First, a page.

Bill Daley, 62, will replace another Chicagoan, Rahm Emanuel, who left the post to run for mayor. He'll also replace interim chief of staff Pete Rouse.
Rouse, who did not want to stay in the job and recommended Daley for it, will remain at the White House in a senior position as counselor to Obama.
"Few Americans can boast the breadth of experience that Bill brings to this job," Obama said in an official announcement Thursday at the White House. "But most of all, I know Bill to be somebody who cares deeply about this country."
It doesn't come as a big surprise given that Daley was at the White House Wednesday. He had said that if offered the job, he would take it.
The younger brother of Mayor Richard M. Daley always had one foot in Chicago and one foot in Washington. Under the Clinton administration, Bill Daley headed the campaign to pass NAFTA and later served as commerce secretary. In 2000, he ran Al Gore's unsuccessful presidential campaign.
Since then, he has been the Midwest chief for JPMorgan Chase.
"I'm convinced that he'll help us in our mission of growing our economy and moving America forward," Obama said.
"This team will not let you down -- nor the nation," Daley told the president.
This is not the first time Daley has worked for Obama. He oversaw Obama's transition two years ago.
Daley has been known to say that in order for Obama to get re-elected, he needs to move more to the center.
Daley's appointment is expected to please centrists and Republicans, but it may not excite liberal Democrats.
Sen. Mark Kirk, R-Ill., said he was thrilled with the idea since Daley is very pro-business.
"Unlike many Democratic leaders, he actually is in the private sector, understands the business climate and how bad it has been, understands how to meet a payroll and how bad all of these new taxes and regulations are, and so having someone who has actually had to meet a payroll and expand business next to the president is a good thing," Kirk said.
Rep. Jan Schakowsky, D-Ill., was more lukewarm about the appointment.
"He certainly has the gravitas to deal with the staff, and if he has the confidence of the president, I think it could be a good thing," Schakowsky told ABC7 Chicago.
His brother, Richard Daley, is the mayor of Chicago, the post that Obama's first chief of staff, Rahm Emanuel, left his job in October to seek. The Daley brothers are sons of Richard J. Daley, who was Chicago's mayor from 1955 to his death in 1976.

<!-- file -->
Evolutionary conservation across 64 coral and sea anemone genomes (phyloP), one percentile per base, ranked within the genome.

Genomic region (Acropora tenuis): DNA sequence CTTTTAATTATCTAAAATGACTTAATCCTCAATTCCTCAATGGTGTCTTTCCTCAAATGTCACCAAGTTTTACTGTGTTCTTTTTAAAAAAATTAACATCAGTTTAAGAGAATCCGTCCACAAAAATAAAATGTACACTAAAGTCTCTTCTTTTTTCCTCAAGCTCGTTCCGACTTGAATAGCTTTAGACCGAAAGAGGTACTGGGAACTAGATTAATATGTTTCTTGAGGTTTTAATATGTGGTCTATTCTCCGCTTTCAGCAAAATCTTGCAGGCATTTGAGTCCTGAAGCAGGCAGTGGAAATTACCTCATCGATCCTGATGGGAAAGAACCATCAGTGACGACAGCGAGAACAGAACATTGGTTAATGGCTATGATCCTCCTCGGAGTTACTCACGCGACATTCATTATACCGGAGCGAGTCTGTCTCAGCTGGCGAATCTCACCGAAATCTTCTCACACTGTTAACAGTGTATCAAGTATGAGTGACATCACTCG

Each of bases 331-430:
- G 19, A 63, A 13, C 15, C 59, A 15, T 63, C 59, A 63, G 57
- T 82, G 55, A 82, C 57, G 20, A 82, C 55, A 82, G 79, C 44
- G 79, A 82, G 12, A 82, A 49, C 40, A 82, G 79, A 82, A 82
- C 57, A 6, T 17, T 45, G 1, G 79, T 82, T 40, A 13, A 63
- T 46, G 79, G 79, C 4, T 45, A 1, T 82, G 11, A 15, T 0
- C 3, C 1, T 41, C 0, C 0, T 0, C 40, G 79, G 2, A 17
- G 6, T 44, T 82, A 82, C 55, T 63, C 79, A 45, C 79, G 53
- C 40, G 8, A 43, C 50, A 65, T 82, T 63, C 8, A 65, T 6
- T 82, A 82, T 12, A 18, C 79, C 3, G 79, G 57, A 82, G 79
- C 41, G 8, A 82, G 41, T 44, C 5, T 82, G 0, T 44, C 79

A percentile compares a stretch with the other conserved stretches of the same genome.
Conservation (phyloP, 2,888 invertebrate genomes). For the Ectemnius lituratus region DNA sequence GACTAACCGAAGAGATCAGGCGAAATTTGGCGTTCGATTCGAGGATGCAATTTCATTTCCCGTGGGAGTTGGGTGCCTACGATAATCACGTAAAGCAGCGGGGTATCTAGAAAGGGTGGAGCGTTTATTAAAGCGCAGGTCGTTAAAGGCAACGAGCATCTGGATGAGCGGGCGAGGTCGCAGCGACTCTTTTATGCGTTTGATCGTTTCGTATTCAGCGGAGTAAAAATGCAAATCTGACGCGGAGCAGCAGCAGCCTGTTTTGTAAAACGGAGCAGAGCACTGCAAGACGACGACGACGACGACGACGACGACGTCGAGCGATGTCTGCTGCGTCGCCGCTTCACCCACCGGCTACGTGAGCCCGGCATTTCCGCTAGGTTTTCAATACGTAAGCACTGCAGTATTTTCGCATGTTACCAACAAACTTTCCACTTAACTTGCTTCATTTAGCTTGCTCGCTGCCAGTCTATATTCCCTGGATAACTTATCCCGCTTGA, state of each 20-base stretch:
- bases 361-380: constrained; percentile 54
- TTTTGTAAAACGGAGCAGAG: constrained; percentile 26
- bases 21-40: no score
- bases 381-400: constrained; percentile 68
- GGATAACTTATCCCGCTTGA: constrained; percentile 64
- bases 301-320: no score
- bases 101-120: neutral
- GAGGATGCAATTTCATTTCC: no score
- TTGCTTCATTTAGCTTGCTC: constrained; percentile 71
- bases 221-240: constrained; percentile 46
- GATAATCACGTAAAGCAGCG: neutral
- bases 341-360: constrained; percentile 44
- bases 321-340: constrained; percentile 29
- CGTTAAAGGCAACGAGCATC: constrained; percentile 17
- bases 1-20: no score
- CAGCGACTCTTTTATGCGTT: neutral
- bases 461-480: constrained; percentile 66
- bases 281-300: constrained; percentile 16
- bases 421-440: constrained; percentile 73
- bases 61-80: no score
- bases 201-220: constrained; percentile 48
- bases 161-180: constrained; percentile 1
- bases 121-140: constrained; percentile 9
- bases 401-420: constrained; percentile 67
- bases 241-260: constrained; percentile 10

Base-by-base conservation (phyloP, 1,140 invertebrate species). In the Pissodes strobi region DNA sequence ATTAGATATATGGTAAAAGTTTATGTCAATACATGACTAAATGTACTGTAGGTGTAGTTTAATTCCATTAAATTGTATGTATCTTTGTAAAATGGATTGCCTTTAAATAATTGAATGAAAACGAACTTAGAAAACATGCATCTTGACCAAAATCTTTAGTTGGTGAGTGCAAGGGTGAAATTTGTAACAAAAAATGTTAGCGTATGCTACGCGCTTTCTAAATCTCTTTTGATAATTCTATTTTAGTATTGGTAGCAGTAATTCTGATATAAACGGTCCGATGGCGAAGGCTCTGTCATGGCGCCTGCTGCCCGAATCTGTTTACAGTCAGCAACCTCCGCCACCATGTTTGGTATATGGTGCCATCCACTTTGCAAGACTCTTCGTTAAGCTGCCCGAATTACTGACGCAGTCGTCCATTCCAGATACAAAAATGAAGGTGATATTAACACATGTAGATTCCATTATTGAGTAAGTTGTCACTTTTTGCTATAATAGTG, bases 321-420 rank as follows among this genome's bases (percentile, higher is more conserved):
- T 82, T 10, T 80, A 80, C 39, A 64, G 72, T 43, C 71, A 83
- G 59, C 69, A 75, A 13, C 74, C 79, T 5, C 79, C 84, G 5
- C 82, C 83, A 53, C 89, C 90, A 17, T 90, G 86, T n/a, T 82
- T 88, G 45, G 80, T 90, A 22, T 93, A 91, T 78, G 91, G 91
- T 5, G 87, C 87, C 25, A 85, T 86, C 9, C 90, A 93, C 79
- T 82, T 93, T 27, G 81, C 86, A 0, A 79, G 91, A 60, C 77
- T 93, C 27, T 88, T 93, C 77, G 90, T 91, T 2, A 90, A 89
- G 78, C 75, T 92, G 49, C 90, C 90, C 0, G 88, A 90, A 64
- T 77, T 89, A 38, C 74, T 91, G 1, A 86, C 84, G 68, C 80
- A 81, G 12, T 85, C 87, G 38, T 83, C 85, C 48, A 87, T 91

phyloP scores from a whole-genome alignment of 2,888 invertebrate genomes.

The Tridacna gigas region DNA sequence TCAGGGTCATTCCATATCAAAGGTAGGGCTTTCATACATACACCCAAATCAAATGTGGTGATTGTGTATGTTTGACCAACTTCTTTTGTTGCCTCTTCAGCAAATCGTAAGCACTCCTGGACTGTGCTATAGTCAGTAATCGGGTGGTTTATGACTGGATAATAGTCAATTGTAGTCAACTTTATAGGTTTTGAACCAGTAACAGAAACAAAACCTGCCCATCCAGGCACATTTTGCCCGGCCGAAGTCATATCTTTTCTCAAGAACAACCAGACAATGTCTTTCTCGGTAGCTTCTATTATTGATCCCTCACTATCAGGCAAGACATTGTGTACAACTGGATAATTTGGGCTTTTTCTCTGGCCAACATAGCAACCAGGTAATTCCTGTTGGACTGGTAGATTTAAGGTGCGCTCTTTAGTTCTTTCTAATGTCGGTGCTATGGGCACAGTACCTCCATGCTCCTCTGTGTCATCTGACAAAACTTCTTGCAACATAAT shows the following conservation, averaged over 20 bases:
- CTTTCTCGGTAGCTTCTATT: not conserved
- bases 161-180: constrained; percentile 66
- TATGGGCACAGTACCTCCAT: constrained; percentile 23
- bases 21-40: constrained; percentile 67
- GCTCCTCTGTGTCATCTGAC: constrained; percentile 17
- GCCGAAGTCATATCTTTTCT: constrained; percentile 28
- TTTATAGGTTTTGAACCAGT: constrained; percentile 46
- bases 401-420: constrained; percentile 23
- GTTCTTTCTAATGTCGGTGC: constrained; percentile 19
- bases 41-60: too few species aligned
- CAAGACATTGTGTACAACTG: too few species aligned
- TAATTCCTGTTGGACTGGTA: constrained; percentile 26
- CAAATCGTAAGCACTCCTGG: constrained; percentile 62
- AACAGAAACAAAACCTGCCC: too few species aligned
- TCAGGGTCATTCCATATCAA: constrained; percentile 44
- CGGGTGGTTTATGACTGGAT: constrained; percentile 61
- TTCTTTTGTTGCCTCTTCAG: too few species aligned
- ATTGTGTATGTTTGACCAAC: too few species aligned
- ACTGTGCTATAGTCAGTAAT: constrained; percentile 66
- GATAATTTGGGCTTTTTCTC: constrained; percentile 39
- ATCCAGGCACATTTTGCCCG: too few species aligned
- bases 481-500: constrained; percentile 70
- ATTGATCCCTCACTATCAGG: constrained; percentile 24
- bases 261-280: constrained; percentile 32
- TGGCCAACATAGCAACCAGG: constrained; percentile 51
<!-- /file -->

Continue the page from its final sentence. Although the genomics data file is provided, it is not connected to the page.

Mayor Daley said the president's choice is the perfect fit.
"First of all, he brings experience in the private and public sector. He has passion. He understands that government should serve people, it shouldn't serve the bureaucracy," the mayor said.
Bill Daley said said he vividly remembers his first trip to the White House 50 years ago.
"I visited the White House with my parents. My brothers and sisters visited a young president who went on to show great strength, leadership and vision in the face of enormous challenges," Daley said in reference to President John F. Kennedy.
Daley was expected to start as chief of staff within the next couple of weeks.
The chief of staff is considered one of the most important and influential jobs in American government.
Chicagoans react to Bill Daley appointment
Reaction in Chicago was favorable to President Obama's selection of Bill Daley.
Mayoral candidate Rahm Emanuel laughed Thursday morning when a reporter noted that while Emanuel tries to replace one Daley, another Daley will replace him.
Emanuel called Bill Daley a friend but declined comment because the president hadn't yet announced the appointment.
Veteran political consultant Peter Giangreco with Strategy Group praised Daley.
"Bill's one of those guys who has tremendous stature, and yet is open and willing to listen to good ideas no matter where they come from, from the left or the right, from Democrats or Republicans. And I think that's exactly the kind of balance the President's looking for right now," said Giangreco.
Cook County Commissioner John Daley said, "I am very proud of my brother and for the whole Daley family. Bill will do an outstanding job for the president of the United States."
Northwest Side congressman Mike Quigley commented, "The White House chief of staff needs to be someone who can work in a bipartisan manner amidst competing agendas, and bill has proven he can do that. I think the president made a good choice."The Associated Press contributed to this report.